How to plan a funeral is something that very few want to think about or discuss. However, one thing is certain, and that is that at some point everyone will need arrangements made for their death.
Funeral pre-planning is often easiest as you can make all your own decisions about how you want your end of life arrangements handled. This option will spare your family from making decisions and dealing with details of your death so they are free to grieve.
However, there are alternatives to traditional burial practices, such as cremation. You can find out how to arrange for a cremation which significantly lowers your funeral costs by eschewing big ticket items such as caskets and burial plots in favor of urns. Other alternatives such as a burial at sea or even giving your remains over to scientific study exist for those who wish for something different or altruistic in the end.
Planning your own funeral, or doing it for those you love, is a sizable industry. Since everyone inevitably needs some end of life rites, there are myriad ways to go about tending to these needs. Various methods exist and work well for taking care of these issues. Planning a funeral service requires making quite a few decisions. In addition to the rites themselves, which are often dictated by the decedent’s religious or spiritual practices, there are the material trappings associated with such rituals. Things like headstones, burial plots and caskets are typically the most expensive items, and then things like markers, flowers and other items make up quite a list. Pre-arranged funeral plans may appeal to some people so that there are no decisions to be made at the time of one’s death. All arrangements are made and simply need execution.
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Using a funeral planning checklist is one thing people can do in order to help with planning their last rites. However, funeral homes often provide a thorough and very competent alternative to the do-it-yourself method. However, funeral homes do charge a considerable amount for their services to take on all of the work and worry leaving the family and friends of the deceased to focus on mourning.
A cremation is an alternative to traditional burials that is growing in popularity. The cremation cost for someone is significantly less than the expenses associated with traditional funeral plans. The normal big expenses such as headstones, caskets and burial plots are not necessary when planning for a cremation. For those wondering how to arrange for cremation, there are many resources available. Funeral homes that typically handle the normal burial services may also help with cremations and can offer the same level of service for those who wish to go this route instead of the traditional route.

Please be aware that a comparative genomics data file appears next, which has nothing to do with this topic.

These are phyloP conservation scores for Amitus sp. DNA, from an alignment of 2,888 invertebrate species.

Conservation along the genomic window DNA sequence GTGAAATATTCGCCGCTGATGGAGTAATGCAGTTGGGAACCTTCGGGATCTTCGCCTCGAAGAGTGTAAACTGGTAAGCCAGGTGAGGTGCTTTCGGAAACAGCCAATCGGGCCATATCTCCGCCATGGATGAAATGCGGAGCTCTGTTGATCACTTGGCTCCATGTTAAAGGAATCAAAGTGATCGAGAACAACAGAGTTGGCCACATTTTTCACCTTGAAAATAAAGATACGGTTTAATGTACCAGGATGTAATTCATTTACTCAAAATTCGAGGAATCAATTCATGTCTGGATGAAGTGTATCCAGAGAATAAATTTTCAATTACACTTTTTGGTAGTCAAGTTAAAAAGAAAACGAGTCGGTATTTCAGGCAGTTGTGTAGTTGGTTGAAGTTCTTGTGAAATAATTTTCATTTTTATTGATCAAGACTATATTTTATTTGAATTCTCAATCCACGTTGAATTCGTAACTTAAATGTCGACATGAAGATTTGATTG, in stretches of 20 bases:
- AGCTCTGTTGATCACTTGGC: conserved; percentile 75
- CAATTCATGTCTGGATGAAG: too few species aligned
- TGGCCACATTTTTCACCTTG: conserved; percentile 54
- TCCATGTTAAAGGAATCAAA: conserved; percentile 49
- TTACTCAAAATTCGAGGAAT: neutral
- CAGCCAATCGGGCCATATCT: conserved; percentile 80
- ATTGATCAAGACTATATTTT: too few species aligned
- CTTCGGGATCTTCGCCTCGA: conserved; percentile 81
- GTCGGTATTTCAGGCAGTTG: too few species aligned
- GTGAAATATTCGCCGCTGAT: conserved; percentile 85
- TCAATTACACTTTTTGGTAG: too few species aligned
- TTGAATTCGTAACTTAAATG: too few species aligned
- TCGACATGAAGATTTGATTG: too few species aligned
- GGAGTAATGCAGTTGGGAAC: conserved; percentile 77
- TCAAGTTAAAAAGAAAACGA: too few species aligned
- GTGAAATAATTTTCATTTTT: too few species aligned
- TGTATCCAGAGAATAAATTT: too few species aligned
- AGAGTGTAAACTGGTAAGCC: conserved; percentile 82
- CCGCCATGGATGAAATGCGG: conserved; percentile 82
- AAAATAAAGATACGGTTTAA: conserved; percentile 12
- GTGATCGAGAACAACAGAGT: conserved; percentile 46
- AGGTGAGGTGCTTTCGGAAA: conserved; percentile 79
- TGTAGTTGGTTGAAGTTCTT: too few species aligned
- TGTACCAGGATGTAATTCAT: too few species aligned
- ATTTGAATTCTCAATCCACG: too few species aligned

Avenues such as prepaid funeral plans often cater to those wishing for the more traditional services such as in-ground burials, whether those in-ground burials are done in a casket or an urn, as cremated remains may also be buried. Even most funeral homes can offer cremation arrangements in addition to casket burial services. However, some people may prefer even more unusual and less popular arrangements to be made for their eventual demise. These can span any number of methods, although some less popular ones are still not wildly off-base and can be both novel, meaningful, and even altruistic in nature.
A burial at sea is a viable funeral method that many people may overlook. Of course, sea burials do require some additional planning as there is more regulation involved. Additionally, the regulations governing scattering ashes at sea can often vary from state to state. Because this method is typically done with ashes, arrangements for cremation must also be made as well. It is best to look up the laws governing these types of funeral rituals to ensure that you are not in breach of the law and liable to incur any fines for conducting such a funeral. A military burial at sea may be another form of this type of ceremony and often are conducted by a branch of the military which can be subject to state government regulations, federal government regulations, or both.
When you donate your body to science you at once choose a most unusual method for dealing with your end of life arrangements and do something very selfless as well. Donating your body to science can help many people in a variety of ways. This sort of donation can be done in conjunction with medical schools. Medical schools, in order that they may train physicians to a high degree of ability, need human cadavers for medical students to practice upon so when they inevitably treat living human beings, they have some familiarity with real human anatomy. Anatomical donations are of paramount importance as not many people opt for this avenue when making the arrangements for what is to be done with their remains on the occasion of their passing away.
Another way in which you can donate your body to science is to sign over the rights to your corpse to a research project of your choosing. It may be that your passing was due to some illness or malady that is not yet treatable or curable, so you may opt to donate your body to a foundation or organization dedicated to find ways to treat and/or cure that specific illness or malady. By doing so, you can help others avoid perishing due to the same affliction. You may find that donating your body to science may bring with it some altruistic satisfaction, but it is not legal to be paid for such a donation.
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